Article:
3. Walker argues that the trial court erred in limiting his voir dire of two prospective jurors.   With respect to juror Dubose, Walker affirmatively indicated that he had no further questions for the juror, and he, therefore, has waived his right to complain on appeal.  Braley v. State, 276 Ga. 47(18), 572 S.E.2d 583 (2002).   Pretermitting whether Walker also waived his right to complain on appeal regarding any limitation placed on his voir dire of juror Reynolds, we hold that the trial court did not abuse its discretion in not continuing what was already an extensive voir dire of that juror, particularly with respect to his death penalty views.  Rhode v. State, 274 Ga. 377(4), 552 S.E.2d 855 (2001).

Guilt/Innocence Phase

4. Walker argues that the trial court made improper comments during the guilt/innocence phase that constituted expressions of opinion.   See OCGA § 17-8-57.   We find no reversible error.

 Because he failed at trial to object or move for a mistrial, Walker has waived his right to complain on appeal regarding most of the comments, including references to the trial as a “murder case,” an estimate of the time that would be required for the guilt/innocence phase, reference to the trial court and the parties collectively using the word “we,” comments regarding the nature of cross-examination, and questions propounded by the trial court to a witness.   See Paul v. State, 272 Ga. 845(2), 537 S.E.2d 58 (2000). This Court has applied a “plain error” standard to comments by a trial judge that violate OCGA § 17-8-57, reversing despite the waiver of the issue where the comments in question “ ‘seriously affect(ed) the fairness, integrity, and public reputation of th[e] judicial proceedings.’ ” Id. at 849, 537 S.E.2d 58 (quoting Almond v. State, 180 Ga.App. 475, 480, 349 S.E.2d 482 (1986)).   The comments subject to waiver in Walker's case clearly do not meet this standard.

 Walker did move for a mistrial after the trial court, in ruling on the admissibility of an item of evidence, commented on whether the item was identifiable without expert testimony as being a gun silencer.   However, comments made in the course of ruling on objections are generally not the type of comments prohibited by OCGA § 17-8-57.   See Appling v. State, 281 Ga. 590(4), 642 S.E.2d 37 (2007);  Watson v. State, 278 Ga. 763(4), 604 S.E.2d 804 (2004).   We find that the trial court's comments were not improper under the circumstances, including Walker's failure to request that his objection be heard outside the jury's presence.

 5. Walker argues that the State introduced improper testimony about the victim during the guilt/innocence phase.   We have held that background information about the victim that is not relevant to the issues in the guilt/innocence phase, particularly the sort of background information likely to engender the jury's sympathies, should not be presented to the jury during that phase.   See Lucas v. State, 274 Ga. 640(2)(b), 555 S.E.2d 440 (2001).   In the context of this particular case, the trial court should have sustained Walker's objection to testimony by the victim's wife in the guilt/innocence phase about the victim's church membership and his being a deacon.   However, after the trial court overruled Walker's objection and Walker objected to similar, subsequent testimony, the trial court sustained Walker's new objection.   Upon our review of the record, we find that the trial court's initial error with respect to this testimony was harmless beyond a reasonable doubt.   See id. at 644, 555 S.E.2d 440.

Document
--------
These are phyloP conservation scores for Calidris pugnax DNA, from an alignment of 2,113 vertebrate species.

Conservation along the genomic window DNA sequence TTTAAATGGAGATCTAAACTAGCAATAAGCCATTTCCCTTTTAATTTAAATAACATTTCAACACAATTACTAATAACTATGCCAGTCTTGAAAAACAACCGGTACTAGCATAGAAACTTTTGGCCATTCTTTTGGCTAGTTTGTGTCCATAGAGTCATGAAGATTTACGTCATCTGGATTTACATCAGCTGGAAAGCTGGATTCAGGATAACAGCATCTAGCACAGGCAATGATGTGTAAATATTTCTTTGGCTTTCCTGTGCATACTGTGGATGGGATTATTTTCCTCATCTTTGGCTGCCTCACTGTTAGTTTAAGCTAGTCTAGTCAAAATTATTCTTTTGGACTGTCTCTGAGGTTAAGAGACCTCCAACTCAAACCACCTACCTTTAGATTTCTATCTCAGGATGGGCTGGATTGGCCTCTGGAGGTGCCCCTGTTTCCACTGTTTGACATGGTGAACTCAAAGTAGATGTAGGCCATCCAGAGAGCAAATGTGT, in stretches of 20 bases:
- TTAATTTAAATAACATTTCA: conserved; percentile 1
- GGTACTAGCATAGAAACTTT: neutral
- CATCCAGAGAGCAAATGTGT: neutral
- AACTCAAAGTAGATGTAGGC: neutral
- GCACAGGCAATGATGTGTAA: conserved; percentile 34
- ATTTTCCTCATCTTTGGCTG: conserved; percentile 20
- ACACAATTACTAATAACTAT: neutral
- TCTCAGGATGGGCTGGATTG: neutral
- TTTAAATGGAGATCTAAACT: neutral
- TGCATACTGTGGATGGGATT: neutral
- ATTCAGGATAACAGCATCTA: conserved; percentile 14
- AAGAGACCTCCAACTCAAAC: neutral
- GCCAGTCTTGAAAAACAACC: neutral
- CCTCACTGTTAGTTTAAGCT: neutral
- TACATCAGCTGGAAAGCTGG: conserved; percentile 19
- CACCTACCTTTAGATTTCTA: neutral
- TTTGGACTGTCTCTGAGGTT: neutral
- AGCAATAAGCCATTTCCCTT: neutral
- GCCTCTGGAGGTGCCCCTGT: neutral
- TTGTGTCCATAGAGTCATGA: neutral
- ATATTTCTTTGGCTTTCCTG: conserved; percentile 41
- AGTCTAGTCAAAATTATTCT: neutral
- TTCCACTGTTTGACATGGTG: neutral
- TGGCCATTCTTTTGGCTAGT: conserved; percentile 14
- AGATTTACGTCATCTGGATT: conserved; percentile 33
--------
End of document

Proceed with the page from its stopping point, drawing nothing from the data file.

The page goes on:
6. Walker argues that the State failed to show chain of custody of a blood sample taken from his body;  however, he waived his right to complain on appeal regarding this issue, because he failed to object at trial.   See Welch v. State, 257 Ga. 197(3), 357 S.E.2d 70 (1987).

7. Walker argues that items seized during a search of his apartment, including tools and a gun silencer, were improperly admitted, because their probative value was outweighed by undue prejudice.   We find that the trial court did not abuse its discretion in admitting these items of evidence.   See Brooks v. State, 281 Ga. 514(3), 640 S.E.2d 280 (2007).

 8. Walker argues that the prosecutor made impermissible burden-shifting arguments in three portions of his closing argument in the guilt/innocence phase.   Walker objected after the first portion of the argument he cites in his brief;  however, he made no further objection after the trial court gave a curative instruction.   Walker made no objection at all regarding the other two portions of the argument that he cites in his brief.   Accordingly, we find that this issue was waived at trial with regard to all three portions of the argument Walker cites insofar as the issue concerns his guilt.   See Gissendaner v. State, 272 Ga. 704(10)(b), 532 S.E.2d 677 (2000).   We also find that the arguments, even if assumed improper, do not warrant reversal of Walker's death sentence as part of our overall review of whether the death sentence was imposed under the influence of passion, prejudice, or any other arbitrary factor, because the arguments did not in reasonable probability change the jury's choice of a sentence.   See id.;   Pace v. State, 271 Ga. 829(32)(h), 524 S.E.2d 490 (1999);  OCGA § 17-10-35(c)(1).